There is a good deal of controversy over the futures system at this time.

  • The tastings used to take place a few months later than they now do, and many critics argue that the wines are way too young and undeveloped in March to be able to make an accurate prediction about their outcome.
  • The samples for the tastings are drawn by the cellar master from various barrels, to simulate what a final blend might be like. It is widely recognized that the chateaus use only their best lots for these samples, in a blend that may be fairly different than the final blend.
  • Some chateaus have been accused of creating a special “Parker sample” to please the palate of the king of wine critics (i.e., particularly full-bodied and oaky) so he’ll give them a high rating.
  • Finally, in some vintages (for example, the excellent 1985 vintage), the futures price ended up being the same as the price offered once the wine had been released publicly.

So should you venture into the wild world of Bordeaux futures?

If you are aware of the pitfalls, buying futures can help ensure that you get the wines you want, particularly in the best years when the demand is high.

Robert Parker has said “the lesson consumers can learn from history is that buying futures of the finest wines always makes economic sense in the great years.” Does that mean that you are guaranteed to make money by buying Bordeaux futures? No, not at all. As with any type of investment, there is some risk involved. Individuals who bought the great 1982 vintage certainly made a good investment, as those wines are now sold at many times their original value.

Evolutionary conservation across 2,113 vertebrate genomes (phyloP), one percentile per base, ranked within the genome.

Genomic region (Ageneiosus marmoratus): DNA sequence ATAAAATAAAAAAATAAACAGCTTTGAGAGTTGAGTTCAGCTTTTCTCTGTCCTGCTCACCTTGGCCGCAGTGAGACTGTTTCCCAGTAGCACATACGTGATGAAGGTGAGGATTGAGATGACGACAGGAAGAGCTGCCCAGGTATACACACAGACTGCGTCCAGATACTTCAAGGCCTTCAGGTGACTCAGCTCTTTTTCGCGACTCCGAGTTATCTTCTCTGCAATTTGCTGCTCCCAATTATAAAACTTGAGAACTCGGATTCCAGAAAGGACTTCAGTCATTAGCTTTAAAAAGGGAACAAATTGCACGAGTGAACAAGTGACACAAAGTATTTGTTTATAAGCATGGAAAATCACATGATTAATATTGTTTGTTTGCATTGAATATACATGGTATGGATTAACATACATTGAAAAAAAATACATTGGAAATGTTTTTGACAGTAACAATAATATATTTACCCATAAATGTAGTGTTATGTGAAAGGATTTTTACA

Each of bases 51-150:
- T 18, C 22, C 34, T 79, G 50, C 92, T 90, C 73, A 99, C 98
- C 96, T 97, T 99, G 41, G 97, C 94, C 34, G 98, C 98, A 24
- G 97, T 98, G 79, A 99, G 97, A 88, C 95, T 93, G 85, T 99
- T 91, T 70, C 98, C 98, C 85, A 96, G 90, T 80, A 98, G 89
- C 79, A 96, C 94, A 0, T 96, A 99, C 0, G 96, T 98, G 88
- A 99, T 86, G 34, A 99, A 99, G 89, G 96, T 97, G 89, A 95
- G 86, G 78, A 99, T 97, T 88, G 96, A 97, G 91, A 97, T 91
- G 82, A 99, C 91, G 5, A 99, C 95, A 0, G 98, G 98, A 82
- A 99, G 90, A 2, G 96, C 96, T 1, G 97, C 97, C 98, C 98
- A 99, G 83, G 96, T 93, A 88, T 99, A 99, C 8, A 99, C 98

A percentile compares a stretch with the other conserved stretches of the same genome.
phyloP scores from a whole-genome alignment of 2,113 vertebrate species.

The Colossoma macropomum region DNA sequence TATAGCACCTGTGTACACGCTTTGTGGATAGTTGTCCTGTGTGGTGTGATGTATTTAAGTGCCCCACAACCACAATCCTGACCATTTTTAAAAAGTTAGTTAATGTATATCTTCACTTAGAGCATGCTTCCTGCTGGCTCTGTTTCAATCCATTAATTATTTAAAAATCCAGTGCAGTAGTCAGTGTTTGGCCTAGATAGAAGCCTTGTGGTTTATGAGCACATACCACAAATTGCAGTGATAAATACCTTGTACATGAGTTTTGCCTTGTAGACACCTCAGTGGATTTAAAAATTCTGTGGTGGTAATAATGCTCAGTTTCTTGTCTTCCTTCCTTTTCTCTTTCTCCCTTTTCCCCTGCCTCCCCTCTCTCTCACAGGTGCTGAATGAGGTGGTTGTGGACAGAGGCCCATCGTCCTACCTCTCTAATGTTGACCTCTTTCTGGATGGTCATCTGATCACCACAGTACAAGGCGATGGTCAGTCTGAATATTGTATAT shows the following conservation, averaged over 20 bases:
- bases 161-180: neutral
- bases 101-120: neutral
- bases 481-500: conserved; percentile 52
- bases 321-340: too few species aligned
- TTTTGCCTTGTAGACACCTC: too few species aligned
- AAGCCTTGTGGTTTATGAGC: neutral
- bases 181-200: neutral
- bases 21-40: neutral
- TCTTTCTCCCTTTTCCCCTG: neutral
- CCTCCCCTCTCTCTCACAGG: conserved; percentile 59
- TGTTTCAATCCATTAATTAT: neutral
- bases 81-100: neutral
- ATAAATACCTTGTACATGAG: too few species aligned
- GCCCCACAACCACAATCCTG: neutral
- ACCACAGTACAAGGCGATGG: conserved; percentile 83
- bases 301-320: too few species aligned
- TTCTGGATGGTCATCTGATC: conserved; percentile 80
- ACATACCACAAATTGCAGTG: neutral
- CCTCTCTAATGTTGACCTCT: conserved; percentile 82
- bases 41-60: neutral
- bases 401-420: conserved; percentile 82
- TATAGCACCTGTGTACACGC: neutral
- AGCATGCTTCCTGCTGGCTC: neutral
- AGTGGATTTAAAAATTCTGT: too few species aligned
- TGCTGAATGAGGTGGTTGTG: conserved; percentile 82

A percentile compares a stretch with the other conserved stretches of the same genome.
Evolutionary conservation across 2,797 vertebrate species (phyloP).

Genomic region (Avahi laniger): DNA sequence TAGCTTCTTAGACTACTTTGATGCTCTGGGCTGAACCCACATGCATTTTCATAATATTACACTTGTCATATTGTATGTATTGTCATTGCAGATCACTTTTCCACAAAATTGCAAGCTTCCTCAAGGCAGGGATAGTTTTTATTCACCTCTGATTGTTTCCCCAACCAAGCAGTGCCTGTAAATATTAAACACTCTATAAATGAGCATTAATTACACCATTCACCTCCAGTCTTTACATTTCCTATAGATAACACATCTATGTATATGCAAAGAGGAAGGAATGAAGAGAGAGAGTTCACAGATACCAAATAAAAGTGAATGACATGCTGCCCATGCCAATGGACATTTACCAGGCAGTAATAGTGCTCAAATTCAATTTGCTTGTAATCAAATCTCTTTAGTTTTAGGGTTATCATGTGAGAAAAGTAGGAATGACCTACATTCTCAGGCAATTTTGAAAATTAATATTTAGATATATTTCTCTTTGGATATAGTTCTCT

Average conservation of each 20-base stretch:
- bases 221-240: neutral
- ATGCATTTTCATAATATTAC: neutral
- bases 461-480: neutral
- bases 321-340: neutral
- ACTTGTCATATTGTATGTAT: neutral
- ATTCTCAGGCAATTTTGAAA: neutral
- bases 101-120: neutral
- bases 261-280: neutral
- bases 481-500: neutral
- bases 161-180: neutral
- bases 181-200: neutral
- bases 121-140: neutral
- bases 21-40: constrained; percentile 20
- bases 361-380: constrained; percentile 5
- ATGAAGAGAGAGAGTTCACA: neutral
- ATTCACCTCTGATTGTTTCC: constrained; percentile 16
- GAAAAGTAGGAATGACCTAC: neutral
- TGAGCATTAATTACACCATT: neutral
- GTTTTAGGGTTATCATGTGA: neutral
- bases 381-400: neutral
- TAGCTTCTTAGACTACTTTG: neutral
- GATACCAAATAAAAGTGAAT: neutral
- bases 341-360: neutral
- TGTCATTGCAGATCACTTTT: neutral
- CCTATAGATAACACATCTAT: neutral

In other vintages, like 1997 or 1985, the wines ended up selling at the same price when they were released as they had been offered in futures.
Remember also that in the several years you’ll wait to receive your precious bottles, you could have been earning interest on the money you spent for them, particularly if you had used that money on another shorter-term investment. You’re also gambling that you’ll be able to resell your bottles down the line and make a profit. For all of these reasons, many financial experts caution against buying futures as an investment strategy.
But for the wine enthusiast who plans to cellar and eventually drink these great wines, buying in futures can be a good way to secure great wines and possibly save some money in the process.

Buying Bordeaux FuturesHow to Buy Bordeaux Futures

If you decide that buying Bordeaux futures is for you, it’s important to work with a wine merchant or retailer who is reputable and experienced. If you’re forking over a considerable amount of money for wines that you’ll receive several years from now, you want to make sure your merchant is likely to still be in business, and that he’ll actually deliver your shipment in the end (unfortunately, there have been a number of cases of fraud and mismanagement of funds in the futures business). The Internet provides a terrific means of comparing prices between merchant futures offerings, and you will find a difference in price between the different merchants. But beware of “bargains”: if the price seems unbelievably low, much lower than all the other merchants, it’s probably too good to be true. It’s best to stick with established merchants who have a long track record and offer good, but realistic prices. Once you make your purchase, you should be given an itemized receipt with an approximate delivery date that will be confirmed later.

Other French wine regions have followed Bordeaux’s lead and are now also offering futures for their wines. These include Burgundy, the Rhône Valley, Languedoc and Alsace. The phenomenon is also slowly spreading to Spain, Italy and California .